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What are these as topological spaces? A proof I'm reading is referring to these as counter examples and I can't figure out what they mean?

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Each of them has a natural linear order, and they are topologized with the order topology, just as $\Bbb R$ is topologized from its natural order. – Brian M. Scott Mar 19 '13 at 0:21

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The answer is come from here. It is very interesting. So I copy it for you as an answer.

I find pictures to help. The idea here is that $\omega$ is a limit ordinal and tacking on the ordinal $1$ after it is fundamentally different:



The picture for $\omega$ has a curved edge which indicates that it is a limit ordinal opposed to being a successor ordinal. When we tack on $1$ to the right of $\omega$ we have this ordinal $\omega+1$ that contains a limit ordinal which is not something that occurs in $\omega$. This means that $\omega$ and $\omega+1$ can't be isomorphic.

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Wow thank you. One last question, why is $\omega$ a closed subset of $\omega+1$? (That's the last claim of the proof I'm trying to understand). – user39794 Mar 19 '13 at 0:28
Because $\{\omega + 1\}$ is an isolated point. – Paul Mar 19 '13 at 0:33
Note that the question was about $\omega_1$ (and its successor), not $\omega$. – Andreas Blass Mar 19 '13 at 0:55
O, yes, however, it is the same. – Paul Mar 19 '13 at 2:55

These are ordinal spaces. Ordinals are linearly ordered sets which are also well-ordered, namely every subset has a least element (a generalization of the natural numbers with their ordering).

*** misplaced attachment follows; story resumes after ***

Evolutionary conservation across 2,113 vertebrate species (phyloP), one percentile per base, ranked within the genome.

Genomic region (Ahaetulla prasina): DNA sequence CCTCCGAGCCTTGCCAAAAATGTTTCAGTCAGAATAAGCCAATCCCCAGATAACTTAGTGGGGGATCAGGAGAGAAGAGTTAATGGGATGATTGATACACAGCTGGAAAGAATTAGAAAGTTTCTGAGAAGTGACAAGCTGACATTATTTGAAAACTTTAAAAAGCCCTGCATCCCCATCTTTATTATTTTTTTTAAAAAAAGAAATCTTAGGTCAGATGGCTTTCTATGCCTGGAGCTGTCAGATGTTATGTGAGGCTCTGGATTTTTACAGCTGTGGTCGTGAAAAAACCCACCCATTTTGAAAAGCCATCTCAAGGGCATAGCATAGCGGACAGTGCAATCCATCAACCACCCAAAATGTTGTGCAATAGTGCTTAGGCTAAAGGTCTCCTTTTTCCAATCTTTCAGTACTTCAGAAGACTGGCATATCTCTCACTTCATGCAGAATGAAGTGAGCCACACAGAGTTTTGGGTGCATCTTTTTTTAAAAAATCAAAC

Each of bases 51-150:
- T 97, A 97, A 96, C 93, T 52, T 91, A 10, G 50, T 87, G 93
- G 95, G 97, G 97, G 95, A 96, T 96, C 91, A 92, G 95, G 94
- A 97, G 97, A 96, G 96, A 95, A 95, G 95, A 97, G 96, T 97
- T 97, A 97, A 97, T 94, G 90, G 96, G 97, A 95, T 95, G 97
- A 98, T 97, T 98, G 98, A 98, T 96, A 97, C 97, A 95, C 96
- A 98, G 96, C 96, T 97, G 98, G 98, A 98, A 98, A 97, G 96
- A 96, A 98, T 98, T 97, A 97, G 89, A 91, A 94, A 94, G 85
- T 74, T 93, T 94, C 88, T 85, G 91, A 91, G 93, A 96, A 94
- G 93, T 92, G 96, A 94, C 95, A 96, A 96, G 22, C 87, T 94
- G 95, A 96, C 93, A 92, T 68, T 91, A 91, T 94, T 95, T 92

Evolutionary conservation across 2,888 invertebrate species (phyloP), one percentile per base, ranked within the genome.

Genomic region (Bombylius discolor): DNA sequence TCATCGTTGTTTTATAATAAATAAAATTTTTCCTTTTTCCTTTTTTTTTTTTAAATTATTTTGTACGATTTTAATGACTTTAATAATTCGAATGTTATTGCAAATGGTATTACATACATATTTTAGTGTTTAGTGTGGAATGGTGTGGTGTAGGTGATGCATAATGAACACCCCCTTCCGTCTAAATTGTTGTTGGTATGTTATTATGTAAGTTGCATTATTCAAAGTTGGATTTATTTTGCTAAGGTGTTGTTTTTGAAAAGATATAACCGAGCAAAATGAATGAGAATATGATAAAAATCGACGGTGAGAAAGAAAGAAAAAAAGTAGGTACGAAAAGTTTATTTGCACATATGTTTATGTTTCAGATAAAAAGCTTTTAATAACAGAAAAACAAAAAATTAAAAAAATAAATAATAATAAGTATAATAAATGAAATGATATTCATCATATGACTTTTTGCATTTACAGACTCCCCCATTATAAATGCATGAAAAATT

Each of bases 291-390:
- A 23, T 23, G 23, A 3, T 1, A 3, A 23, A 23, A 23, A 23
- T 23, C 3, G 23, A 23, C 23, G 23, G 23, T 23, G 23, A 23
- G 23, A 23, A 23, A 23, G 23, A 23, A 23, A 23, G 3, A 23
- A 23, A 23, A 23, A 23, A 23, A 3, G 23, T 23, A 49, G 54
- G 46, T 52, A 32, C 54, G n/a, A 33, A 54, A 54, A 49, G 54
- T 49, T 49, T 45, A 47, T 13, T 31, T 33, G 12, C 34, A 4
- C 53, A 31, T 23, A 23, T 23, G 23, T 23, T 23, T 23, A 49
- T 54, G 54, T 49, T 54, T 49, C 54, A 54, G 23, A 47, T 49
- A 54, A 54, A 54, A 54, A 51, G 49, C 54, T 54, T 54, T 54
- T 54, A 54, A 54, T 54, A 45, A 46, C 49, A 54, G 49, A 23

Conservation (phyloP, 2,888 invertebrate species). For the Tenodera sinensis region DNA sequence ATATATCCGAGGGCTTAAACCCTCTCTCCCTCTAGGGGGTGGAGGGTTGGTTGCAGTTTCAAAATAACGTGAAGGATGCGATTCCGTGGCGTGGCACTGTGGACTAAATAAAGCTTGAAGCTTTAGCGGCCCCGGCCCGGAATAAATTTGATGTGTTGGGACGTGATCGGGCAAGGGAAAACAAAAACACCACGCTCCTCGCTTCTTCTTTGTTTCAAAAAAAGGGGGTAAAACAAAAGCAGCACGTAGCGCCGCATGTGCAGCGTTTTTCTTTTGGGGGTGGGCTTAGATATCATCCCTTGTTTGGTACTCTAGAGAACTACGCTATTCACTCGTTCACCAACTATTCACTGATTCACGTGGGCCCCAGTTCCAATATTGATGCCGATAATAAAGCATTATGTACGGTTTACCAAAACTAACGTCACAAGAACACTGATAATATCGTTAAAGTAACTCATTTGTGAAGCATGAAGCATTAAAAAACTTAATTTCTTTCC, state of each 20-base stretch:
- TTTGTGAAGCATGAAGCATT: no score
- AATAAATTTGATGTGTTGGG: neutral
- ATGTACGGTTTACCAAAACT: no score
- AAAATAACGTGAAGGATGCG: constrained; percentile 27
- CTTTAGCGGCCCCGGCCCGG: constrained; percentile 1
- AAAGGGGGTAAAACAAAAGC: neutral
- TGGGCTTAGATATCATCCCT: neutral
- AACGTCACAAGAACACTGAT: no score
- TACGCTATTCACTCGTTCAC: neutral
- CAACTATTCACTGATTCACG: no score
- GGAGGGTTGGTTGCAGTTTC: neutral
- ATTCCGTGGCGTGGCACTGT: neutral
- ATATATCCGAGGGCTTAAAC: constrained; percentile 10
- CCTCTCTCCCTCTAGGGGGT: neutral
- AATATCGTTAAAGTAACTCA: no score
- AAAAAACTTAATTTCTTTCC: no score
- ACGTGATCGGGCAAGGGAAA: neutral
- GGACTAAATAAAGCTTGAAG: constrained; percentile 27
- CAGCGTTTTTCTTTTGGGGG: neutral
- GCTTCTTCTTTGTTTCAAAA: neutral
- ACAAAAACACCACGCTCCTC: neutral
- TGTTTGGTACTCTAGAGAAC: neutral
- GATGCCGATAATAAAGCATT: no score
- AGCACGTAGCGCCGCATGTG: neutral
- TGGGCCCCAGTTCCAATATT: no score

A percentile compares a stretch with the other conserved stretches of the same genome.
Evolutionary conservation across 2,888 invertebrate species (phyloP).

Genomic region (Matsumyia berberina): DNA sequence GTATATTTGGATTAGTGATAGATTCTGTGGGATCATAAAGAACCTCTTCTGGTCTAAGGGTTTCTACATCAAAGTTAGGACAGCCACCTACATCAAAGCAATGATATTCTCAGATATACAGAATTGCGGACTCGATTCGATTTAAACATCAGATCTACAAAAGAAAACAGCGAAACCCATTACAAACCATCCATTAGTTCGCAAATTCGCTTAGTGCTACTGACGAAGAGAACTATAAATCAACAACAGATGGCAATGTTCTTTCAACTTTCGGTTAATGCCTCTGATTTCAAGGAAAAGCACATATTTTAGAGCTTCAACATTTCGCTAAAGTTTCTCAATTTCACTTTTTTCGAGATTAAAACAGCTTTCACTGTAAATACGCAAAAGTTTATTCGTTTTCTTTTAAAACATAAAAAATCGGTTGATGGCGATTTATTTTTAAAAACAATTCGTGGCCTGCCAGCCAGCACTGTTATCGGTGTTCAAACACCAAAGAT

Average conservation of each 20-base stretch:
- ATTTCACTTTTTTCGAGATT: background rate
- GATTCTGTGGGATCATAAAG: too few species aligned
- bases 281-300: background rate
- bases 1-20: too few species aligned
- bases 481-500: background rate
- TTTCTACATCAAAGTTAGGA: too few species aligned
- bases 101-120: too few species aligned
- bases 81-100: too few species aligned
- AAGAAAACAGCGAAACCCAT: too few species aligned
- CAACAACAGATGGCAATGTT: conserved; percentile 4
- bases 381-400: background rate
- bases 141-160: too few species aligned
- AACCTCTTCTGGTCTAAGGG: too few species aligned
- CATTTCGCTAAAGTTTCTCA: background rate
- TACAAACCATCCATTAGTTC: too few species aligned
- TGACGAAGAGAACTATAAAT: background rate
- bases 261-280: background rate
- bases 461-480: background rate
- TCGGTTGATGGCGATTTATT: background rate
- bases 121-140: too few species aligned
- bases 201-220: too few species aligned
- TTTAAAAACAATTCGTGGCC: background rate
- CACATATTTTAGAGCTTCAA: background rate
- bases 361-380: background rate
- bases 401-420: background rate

$\omega_1$ is the linear ordering that every initial segment is countable, but the whole set is uncountable. $\omega_1+1$ is the same order, but now with a maximum which is the unique point that has uncountably many points smaller than itself.

Linear orders generate a very nice topology with the order topology, which is what and how we usually topologize ordinals (I think that any other topology would have been explicitly mentioned).

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Thank you! I wasn't sure what they were called so I couldn't even google them. Thanks again! Also yes it did refer to them in the order topology. – user39794 Mar 19 '13 at 0:21
@AllisonCameron , For more information see, 1. S. Willard General topology p10. and 2. The First Uncountable Ordinal – M.Sina Mar 19 '13 at 7:10
In addition to Willard's book, see Andy Miller's notes. Also, a lot of results involving ordinal spaces for countable ordinals--results that are difficult to find elsewhere--can be found in Chapter II.8 (Compact $0$-dimensional spaces) of Zbigniew Semadeni's 1971 book Banach Spaces of Continuous Functions. – Dave L. Renfro Mar 19 '13 at 14:35
@DaveL.Renfro , I search for semandeni'S book but i cant find it in googlebooks or anywhere. If u can please Share a link to read online or download :) Tnx – M.Sina Mar 20 '13 at 15:36
@M.Sina: About a week ago I posted some comments about one aspect of Sierpinski's book. Since I'm here, I may as well mention another book of possible interest (and getting even further off topic from the original poster's question): V. Kannan's Ordinal Invariants in Topology (1981). I don't know if this book is freely available on the internet, but you can get a good idea of what it is about here. – Dave L. Renfro Mar 20 '13 at 18:09

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